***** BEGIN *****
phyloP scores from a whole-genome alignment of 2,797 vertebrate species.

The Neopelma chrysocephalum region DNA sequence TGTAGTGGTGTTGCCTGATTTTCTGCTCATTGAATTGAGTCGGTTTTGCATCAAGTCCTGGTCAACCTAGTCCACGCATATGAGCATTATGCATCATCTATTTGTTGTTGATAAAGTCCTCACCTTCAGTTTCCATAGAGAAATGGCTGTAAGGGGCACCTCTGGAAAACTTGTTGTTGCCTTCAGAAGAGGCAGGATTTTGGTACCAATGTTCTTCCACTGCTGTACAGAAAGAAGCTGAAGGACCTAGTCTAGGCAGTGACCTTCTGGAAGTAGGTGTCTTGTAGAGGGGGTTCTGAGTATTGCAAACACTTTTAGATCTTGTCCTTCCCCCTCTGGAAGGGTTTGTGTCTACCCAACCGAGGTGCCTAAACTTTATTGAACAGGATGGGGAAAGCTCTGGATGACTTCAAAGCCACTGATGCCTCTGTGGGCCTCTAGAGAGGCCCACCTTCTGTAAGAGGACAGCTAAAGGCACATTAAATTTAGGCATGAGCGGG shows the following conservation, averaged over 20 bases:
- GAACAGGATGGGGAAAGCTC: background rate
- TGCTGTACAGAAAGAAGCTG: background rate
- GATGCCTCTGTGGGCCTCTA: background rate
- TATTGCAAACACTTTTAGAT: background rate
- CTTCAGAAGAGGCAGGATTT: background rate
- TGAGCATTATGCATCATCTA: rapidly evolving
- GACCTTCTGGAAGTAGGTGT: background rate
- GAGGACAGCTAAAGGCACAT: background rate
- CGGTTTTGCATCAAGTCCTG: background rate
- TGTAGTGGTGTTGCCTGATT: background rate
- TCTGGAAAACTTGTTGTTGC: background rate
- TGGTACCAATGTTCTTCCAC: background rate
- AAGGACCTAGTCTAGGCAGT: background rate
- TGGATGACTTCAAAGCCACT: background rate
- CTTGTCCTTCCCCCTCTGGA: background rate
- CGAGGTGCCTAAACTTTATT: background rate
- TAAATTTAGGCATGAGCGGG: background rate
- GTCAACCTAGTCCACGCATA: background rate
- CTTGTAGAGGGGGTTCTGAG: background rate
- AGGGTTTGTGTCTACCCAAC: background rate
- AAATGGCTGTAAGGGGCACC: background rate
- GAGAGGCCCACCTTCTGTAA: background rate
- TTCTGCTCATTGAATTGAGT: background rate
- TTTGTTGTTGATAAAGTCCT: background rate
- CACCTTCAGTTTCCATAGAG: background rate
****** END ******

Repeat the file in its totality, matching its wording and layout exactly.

phyloP scores from a whole-genome alignment of 2,797 vertebrate species.

The Neopelma chrysocephalum region DNA sequence TGTAGTGGTGTTGCCTGATTTTCTGCTCATTGAATTGAGTCGGTTTTGCATCAAGTCCTGGTCAACCTAGTCCACGCATATGAGCATTATGCATCATCTATTTGTTGTTGATAAAGTCCTCACCTTCAGTTTCCATAGAGAAATGGCTGTAAGGGGCACCTCTGGAAAACTTGTTGTTGCCTTCAGAAGAGGCAGGATTTTGGTACCAATGTTCTTCCACTGCTGTACAGAAAGAAGCTGAAGGACCTAGTCTAGGCAGTGACCTTCTGGAAGTAGGTGTCTTGTAGAGGGGGTTCTGAGTATTGCAAACACTTTTAGATCTTGTCCTTCCCCCTCTGGAAGGGTTTGTGTCTACCCAACCGAGGTGCCTAAACTTTATTGAACAGGATGGGGAAAGCTCTGGATGACTTCAAAGCCACTGATGCCTCTGTGGGCCTCTAGAGAGGCCCACCTTCTGTAAGAGGACAGCTAAAGGCACATTAAATTTAGGCATGAGCGGG shows the following conservation, averaged over 20 bases:
- GAACAGGATGGGGAAAGCTC: background rate
- TGCTGTACAGAAAGAAGCTG: background rate
- GATGCCTCTGTGGGCCTCTA: background rate
- TATTGCAAACACTTTTAGAT: background rate
- CTTCAGAAGAGGCAGGATTT: background rate
- TGAGCATTATGCATCATCTA: rapidly evolving
- GACCTTCTGGAAGTAGGTGT: background rate
- GAGGACAGCTAAAGGCACAT: background rate
- CGGTTTTGCATCAAGTCCTG: background rate
- TGTAGTGGTGTTGCCTGATT: background rate
- TCTGGAAAACTTGTTGTTGC: background rate
- TGGTACCAATGTTCTTCCAC: background rate
- AAGGACCTAGTCTAGGCAGT: background rate
- TGGATGACTTCAAAGCCACT: background rate
- CTTGTCCTTCCCCCTCTGGA: background rate
- CGAGGTGCCTAAACTTTATT: background rate
- TAAATTTAGGCATGAGCGGG: background rate
- GTCAACCTAGTCCACGCATA: background rate
- CTTGTAGAGGGGGTTCTGAG: background rate
- AGGGTTTGTGTCTACCCAAC: background rate
- AAATGGCTGTAAGGGGCACC: background rate
- GAGAGGCCCACCTTCTGTAA: background rate
- TTCTGCTCATTGAATTGAGT: background rate
- TTTGTTGTTGATAAAGTCCT: background rate
- CACCTTCAGTTTCCATAGAG: background rate